June 05, 2009
So this is a bit of a strange topic to bring up considering how everybody -- including us -- has been paying homage to Jack Nicklaus this week at the Memorial, but it has to be asked: is golf too tied to its own past?
Here's what I mean. Over and above any other sport, golf obsessively fixates on the past greats of the game -- the Nicklauses, the Palmers, and so on -- the implication being, of course, that nobody playing now will ever surpass what the greats have done.
It doesn't seem this way in other sports. Baseball, for instance, reduces its icons to statistics -- Aaron: 755, Ruth: 714, DiMaggio: 56, and so on -- and even those statistics are now as malleable as Silly Putty. Football grinds its players up and spits out the bones; if an ex-footballer isn't announcing, you rarely hear his name when his playing days are through. Basketball goes out of its way to elevate its current superstars to the heights of its legends -- is this the year Kobe or LeBron prove to be MJ's equal? Other sports pay homage to their bygone stars, yes, but there's a difference.
Only golf seems hellbent on tearing down or diminishing the accomplishments of its current players. Phil Mickelson and Vijay Singh are two of the greatest golfers to ever pick up a club, but anyone who suggested they belong in the same company as everyone below the Arnie-Jack-Tiger trifecta would get laughed out of the grill room. Still, that doesn't make it any less true.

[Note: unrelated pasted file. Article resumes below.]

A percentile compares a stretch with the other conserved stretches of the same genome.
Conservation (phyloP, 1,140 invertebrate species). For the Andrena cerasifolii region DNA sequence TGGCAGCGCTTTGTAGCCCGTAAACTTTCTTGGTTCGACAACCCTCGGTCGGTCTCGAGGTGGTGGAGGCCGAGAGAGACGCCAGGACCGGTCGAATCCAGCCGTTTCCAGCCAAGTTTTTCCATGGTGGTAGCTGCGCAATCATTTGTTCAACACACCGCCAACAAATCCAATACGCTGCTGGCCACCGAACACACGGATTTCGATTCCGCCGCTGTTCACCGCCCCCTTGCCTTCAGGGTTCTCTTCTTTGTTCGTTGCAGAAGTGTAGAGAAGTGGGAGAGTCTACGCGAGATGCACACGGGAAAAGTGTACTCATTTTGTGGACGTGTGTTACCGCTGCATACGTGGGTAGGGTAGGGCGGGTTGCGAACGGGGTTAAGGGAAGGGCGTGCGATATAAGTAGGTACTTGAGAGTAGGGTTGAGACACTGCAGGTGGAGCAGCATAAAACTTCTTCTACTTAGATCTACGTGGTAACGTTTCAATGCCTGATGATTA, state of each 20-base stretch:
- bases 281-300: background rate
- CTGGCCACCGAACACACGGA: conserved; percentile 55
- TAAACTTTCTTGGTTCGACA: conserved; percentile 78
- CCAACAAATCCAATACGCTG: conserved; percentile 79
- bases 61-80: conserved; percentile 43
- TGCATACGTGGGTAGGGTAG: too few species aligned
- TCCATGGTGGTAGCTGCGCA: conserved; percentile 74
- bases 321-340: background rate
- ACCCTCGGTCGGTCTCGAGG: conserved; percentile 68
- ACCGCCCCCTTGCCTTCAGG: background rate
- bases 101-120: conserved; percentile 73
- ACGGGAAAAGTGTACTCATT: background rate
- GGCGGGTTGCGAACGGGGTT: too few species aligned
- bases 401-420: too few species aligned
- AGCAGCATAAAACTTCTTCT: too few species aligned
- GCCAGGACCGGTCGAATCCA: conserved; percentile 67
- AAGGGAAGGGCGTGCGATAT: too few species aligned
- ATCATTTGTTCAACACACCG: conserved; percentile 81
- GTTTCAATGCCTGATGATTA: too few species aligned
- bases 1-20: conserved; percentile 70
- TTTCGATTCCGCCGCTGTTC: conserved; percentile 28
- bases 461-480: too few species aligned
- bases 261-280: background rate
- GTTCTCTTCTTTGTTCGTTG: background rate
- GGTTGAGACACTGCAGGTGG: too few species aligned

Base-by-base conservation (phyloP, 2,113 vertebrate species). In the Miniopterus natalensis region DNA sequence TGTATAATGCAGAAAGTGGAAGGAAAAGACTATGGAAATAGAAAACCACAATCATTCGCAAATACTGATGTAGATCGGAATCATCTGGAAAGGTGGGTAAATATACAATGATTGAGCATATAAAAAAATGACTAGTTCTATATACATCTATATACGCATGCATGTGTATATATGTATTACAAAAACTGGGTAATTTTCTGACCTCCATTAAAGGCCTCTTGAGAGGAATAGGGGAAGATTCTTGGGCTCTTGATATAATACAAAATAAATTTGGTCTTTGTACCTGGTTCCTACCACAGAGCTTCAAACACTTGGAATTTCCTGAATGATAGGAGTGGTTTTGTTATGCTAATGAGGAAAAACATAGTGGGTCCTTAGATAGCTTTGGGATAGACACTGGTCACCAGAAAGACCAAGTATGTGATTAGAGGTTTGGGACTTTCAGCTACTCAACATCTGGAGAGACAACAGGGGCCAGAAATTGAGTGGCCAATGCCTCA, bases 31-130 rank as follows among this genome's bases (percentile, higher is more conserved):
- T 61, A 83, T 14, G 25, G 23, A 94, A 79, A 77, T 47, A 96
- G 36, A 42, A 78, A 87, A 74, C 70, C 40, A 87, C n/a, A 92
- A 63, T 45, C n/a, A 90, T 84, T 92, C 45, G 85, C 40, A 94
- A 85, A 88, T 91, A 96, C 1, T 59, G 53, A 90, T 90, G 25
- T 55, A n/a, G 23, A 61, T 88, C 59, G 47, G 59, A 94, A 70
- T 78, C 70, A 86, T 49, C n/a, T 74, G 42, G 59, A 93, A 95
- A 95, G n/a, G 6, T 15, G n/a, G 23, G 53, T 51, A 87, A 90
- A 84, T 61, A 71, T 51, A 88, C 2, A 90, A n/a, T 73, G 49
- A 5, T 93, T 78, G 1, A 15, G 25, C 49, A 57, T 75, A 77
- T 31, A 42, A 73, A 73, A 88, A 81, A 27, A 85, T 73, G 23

And even Tiger doesn't get off easy. Instead of acknowledging that he may well be the closest thing to athletic perfection we've ever seen, critics will charge that it's his equipment, the rules, or -- most absurdly -- the level of his competition that allows him to succeed so wildly. (We'll be knocking the pins out of that "level of competition" argument later today.) It's the classic things-were-better-back-then argument -- Jack would never throw a club back into his bag in frustration; Arnie was always more colorful than the beige golfers of today -- but it also eliminates even the possibility that golf today could be as good or better than golf way back when.
Look, nobody's denying that Arnie and Jack are icons for a reason. Put either of them at the height of their skill into 2009, with current equipment, and they'd still roll. But it seems to me that by focusing so constantly and repetitively on the past -- you know, watching the same videos of the same chips and putts and the same celebrations, year after year -- golf does a disservice to both itself and its younger generations of players.
Yes, golf has traditions unlike any other. But it has a future unlike any other, too. Why not focus on that as well?
Okay, I'm done. Have at it, friends -- am I on target, or so far out of bounds I'll need a mulligan?